With support from the Bill & Melinda Gates Foundation, this program is working in Kenya, Nigeria, Tanzania and Uganda. Led by Marie Stopes International, it integrates cervical cancer screening and preventive therapy services within program partners’ existing sexual and reproductive health services. Specific objectives include:
- Scaling-up existing cervical cancer screening and preventive therapy services in each program country through provider training, establishment of sound quality control systems, and development of tools, approaches and models necessary to ensure quality.
- Screening a total of 1.7 million women 30-39 years old across the four focus countries using cytology (Pap smear) or visual inspection with acetic acid (VIA) screening and offer treatment, as needed, for women who are identified with pre-cancerous lesions. Of the 1.7 million women screened, approximately 137,000 screen-positive women are expected to undergo treatment with cryotherapy or referred for other services, depending on their individual needs.
- Coordinating institutionalization of cervical cancer screening and preventive therapy within existing service packages and management systems across program partners’ reproductive health networks. That includes training providers outside of focal countries, offering learning tours and disseminating effective tools and models developed across partner networks.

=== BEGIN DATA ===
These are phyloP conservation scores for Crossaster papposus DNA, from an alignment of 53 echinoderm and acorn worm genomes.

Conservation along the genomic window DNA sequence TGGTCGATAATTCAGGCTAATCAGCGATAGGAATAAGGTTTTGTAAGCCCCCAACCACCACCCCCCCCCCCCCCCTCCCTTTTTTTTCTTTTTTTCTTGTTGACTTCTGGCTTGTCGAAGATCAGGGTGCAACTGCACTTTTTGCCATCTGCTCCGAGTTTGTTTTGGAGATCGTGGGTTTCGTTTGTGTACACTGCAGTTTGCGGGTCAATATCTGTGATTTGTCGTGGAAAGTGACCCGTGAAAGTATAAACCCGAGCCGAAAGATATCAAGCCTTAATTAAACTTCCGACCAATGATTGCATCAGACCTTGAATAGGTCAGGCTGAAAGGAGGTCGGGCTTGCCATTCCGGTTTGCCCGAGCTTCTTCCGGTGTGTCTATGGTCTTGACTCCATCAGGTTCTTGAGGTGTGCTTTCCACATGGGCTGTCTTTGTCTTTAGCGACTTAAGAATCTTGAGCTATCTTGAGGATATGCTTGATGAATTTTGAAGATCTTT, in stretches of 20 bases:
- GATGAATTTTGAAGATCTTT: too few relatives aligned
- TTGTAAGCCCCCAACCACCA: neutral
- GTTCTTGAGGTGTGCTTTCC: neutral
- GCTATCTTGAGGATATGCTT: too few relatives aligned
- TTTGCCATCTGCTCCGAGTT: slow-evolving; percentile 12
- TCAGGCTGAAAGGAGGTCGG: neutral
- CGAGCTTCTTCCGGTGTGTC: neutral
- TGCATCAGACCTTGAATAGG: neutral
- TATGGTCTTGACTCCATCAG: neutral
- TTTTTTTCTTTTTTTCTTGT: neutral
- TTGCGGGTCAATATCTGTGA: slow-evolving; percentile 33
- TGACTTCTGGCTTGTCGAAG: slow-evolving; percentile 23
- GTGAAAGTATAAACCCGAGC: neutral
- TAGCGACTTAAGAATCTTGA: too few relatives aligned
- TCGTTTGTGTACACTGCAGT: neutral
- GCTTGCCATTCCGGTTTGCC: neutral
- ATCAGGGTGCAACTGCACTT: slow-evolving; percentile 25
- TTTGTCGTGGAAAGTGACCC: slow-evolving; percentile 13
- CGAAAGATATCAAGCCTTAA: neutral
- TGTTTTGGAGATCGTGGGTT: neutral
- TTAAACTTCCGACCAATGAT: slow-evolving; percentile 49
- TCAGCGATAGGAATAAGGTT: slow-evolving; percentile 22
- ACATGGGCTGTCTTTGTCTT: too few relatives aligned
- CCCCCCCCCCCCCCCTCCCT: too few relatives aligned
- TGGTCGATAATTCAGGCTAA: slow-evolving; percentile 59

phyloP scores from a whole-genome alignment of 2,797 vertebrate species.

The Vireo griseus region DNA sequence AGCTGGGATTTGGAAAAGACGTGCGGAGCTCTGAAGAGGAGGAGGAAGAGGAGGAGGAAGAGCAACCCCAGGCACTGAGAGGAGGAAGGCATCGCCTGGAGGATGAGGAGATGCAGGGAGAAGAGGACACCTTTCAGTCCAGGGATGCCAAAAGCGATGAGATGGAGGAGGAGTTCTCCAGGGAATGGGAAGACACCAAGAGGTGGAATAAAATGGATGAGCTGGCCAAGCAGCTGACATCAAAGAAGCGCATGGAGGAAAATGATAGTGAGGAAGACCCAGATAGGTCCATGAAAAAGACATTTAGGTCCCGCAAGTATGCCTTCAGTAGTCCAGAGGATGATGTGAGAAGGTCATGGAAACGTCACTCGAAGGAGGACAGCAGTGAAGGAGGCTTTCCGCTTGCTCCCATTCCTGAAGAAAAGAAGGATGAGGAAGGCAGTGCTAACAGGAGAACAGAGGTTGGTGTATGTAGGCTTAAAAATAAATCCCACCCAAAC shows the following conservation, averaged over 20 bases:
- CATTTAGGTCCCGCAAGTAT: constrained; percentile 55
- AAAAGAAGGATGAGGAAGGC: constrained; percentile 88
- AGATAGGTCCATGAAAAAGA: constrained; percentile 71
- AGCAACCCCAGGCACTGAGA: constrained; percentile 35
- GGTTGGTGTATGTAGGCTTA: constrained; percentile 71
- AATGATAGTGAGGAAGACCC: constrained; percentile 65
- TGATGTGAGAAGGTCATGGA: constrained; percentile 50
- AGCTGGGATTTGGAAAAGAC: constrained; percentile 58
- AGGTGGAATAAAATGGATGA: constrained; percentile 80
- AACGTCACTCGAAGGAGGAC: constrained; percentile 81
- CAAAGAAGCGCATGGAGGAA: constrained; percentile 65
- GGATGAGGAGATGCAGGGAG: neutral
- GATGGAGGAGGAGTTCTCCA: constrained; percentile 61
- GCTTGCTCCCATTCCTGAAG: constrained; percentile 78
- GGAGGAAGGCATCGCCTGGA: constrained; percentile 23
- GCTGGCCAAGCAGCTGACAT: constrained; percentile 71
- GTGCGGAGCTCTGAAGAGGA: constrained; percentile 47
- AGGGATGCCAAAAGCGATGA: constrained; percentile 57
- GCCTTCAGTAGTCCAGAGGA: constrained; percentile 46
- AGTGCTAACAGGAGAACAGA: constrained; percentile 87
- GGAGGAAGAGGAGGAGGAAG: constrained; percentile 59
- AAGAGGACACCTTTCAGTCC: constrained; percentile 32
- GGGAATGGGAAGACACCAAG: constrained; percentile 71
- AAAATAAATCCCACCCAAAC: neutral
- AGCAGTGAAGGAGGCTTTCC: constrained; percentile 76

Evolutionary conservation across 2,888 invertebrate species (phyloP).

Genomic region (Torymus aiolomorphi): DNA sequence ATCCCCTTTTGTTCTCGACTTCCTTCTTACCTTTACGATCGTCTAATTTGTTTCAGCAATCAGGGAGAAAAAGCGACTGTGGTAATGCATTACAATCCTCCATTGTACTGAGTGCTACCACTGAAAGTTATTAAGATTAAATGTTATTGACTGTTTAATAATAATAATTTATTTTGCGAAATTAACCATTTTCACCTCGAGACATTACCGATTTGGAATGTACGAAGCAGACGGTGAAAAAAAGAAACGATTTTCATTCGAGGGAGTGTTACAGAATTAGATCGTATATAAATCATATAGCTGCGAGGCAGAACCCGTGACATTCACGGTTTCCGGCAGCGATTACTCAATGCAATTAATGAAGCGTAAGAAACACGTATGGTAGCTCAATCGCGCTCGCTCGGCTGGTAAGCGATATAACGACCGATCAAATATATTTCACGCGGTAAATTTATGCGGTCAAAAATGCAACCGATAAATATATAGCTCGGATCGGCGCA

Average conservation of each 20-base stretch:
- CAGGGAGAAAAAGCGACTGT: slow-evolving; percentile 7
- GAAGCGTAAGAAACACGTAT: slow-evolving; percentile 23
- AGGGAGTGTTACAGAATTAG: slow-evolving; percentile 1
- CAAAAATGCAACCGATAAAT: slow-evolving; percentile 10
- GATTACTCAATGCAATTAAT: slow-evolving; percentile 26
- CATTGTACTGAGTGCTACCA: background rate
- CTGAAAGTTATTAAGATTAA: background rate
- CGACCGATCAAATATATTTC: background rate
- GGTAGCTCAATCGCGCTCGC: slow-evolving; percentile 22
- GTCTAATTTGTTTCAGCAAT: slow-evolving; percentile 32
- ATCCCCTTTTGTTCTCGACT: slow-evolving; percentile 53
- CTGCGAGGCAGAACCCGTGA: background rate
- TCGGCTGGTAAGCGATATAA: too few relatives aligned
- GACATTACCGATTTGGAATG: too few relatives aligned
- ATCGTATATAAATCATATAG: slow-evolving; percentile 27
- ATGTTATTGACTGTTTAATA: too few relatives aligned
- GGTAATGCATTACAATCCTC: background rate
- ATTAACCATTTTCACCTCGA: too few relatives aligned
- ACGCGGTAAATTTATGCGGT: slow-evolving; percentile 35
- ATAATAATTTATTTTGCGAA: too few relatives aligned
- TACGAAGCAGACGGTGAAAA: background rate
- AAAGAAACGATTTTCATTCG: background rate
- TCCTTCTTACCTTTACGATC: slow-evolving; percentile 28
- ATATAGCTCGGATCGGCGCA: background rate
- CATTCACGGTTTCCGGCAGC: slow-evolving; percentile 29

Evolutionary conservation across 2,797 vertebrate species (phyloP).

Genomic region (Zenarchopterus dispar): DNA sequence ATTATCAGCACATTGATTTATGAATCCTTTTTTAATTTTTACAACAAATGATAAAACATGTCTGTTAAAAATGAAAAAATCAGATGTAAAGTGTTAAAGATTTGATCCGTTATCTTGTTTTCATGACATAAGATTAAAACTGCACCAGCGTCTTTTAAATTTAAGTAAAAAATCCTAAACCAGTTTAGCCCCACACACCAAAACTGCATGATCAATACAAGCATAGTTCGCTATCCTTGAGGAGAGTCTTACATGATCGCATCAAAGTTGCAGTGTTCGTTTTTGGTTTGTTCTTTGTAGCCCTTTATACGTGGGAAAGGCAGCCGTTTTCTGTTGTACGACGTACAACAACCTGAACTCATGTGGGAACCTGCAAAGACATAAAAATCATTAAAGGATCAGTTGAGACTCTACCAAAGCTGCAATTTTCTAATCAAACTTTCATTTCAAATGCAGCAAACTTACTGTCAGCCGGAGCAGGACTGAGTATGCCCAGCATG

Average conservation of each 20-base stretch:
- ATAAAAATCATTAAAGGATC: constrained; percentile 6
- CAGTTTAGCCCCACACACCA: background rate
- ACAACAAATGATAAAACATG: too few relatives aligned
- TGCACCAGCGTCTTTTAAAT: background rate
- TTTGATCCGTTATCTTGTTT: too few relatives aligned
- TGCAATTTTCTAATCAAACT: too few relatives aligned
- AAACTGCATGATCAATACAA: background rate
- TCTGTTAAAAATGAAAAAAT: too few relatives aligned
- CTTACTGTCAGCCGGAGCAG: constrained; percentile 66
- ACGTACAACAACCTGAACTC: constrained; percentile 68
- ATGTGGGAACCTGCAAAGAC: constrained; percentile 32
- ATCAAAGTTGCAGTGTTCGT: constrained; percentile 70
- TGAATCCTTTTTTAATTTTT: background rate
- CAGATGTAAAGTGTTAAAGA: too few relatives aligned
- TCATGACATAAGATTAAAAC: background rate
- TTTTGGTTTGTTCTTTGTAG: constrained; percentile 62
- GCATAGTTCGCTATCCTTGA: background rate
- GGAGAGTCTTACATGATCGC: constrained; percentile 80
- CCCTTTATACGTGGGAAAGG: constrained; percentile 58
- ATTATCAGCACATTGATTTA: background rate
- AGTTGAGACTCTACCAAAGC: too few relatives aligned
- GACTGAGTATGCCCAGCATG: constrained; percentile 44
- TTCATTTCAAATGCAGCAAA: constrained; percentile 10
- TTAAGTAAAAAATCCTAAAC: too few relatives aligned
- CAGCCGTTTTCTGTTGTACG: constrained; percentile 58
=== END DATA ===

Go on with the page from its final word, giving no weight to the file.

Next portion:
- Conducting operational research to determine effective models and approaches for successful integration of cervical cancer screening and preventive therapy into existing family planning and other reproductive health services.
The cervical cancer screening and preventive therapy program was officially launched by the Bill & Melinda Gates Foundation in November 2012. Early achievements include:
- Development of cervical cancer screening and preventive therapy clinical training and quality assurance protocols.
- IEC materials for providers and community mobilizers.
- Establishment of referral mechanisms for women in need of higher levels of care.
- An initial cadre of health providers has been trained to offer VIA and cryotherapy services in each of the focal countries. These services are being offered through multiple channels, including mobile outreach and via social franchise providers.
- From May 2013 to April 2014, a total of 222,553 women 30-39 years old were screened for cervical cancer, 2,066 women received cryotherapy, and 461 women received other treatment via referrals.
Individual country teams are working closely with government ministries and other stakeholders to document achievements, successes, and lessons garnered through the program.
The cervical cancer screening and preventive therapy program is led by Marie Stopes International. Other implementing partners include International Planned Parenthood Federation and Society for Family Health–PSI’s network member in Nigeria. Each of these partners was chosen based on their ability to reach millions of women through their respective reproductive health networks operating in low- and middle-income countries worldwide.